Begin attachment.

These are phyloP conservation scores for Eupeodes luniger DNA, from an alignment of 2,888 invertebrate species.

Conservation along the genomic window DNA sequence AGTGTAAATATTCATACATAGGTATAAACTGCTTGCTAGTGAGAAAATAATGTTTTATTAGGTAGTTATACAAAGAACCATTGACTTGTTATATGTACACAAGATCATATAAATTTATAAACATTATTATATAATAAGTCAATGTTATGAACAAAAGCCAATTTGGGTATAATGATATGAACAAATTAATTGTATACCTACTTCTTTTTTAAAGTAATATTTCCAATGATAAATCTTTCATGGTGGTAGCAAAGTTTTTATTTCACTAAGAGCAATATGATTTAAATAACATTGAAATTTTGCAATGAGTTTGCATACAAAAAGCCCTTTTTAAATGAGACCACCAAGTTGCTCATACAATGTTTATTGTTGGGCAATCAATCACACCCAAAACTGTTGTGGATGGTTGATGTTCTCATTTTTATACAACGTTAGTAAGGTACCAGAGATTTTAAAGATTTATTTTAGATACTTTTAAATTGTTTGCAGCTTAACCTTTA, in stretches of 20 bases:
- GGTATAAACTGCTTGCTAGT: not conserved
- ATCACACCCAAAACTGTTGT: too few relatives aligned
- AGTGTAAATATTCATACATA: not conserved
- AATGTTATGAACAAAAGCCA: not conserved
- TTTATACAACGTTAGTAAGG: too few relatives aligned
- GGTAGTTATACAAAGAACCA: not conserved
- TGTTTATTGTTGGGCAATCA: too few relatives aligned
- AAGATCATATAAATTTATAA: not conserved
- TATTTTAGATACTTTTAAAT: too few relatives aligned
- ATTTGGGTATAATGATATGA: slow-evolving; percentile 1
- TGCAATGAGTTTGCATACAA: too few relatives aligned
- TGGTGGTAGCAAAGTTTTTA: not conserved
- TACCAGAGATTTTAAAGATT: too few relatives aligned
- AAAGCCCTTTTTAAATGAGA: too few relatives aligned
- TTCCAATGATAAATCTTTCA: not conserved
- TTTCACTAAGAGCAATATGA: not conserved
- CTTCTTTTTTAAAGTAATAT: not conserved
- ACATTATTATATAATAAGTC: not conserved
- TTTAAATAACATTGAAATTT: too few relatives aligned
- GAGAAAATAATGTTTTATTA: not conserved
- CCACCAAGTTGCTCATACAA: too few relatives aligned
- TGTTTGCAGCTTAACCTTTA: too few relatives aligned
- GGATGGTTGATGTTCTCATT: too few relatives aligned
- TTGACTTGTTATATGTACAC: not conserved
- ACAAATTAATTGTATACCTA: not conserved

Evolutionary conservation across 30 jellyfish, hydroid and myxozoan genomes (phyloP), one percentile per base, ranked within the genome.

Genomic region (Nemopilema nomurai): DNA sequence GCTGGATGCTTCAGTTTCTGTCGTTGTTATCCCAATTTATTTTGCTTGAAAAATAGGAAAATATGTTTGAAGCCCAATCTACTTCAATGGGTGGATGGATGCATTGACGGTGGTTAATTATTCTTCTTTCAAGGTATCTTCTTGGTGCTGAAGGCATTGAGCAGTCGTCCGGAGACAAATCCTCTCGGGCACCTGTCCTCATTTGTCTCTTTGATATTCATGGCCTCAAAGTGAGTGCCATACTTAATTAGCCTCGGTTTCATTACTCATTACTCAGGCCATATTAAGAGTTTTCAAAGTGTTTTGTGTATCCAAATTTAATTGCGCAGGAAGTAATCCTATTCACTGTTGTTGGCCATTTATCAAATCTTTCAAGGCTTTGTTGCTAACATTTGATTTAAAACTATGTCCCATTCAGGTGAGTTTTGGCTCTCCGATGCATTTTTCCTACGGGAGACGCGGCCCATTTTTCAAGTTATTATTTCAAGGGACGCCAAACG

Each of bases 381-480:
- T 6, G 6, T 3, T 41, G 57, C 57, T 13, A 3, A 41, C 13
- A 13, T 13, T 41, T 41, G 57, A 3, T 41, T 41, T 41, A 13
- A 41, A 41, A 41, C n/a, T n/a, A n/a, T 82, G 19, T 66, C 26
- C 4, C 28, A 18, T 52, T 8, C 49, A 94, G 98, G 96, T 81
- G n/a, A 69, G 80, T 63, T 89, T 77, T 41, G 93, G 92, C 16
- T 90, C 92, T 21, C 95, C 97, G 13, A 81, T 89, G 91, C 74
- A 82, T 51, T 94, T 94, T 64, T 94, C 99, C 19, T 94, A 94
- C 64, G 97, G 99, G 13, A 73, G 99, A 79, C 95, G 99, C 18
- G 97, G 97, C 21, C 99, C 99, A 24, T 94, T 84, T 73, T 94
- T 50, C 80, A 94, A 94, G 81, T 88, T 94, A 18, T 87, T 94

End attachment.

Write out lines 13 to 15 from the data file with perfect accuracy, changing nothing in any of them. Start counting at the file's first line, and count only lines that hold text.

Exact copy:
- TGCAATGAGTTTGCATACAA: too few relatives aligned
- TGGTGGTAGCAAAGTTTTTA: not conserved
- TACCAGAGATTTTAAAGATT: too few relatives aligned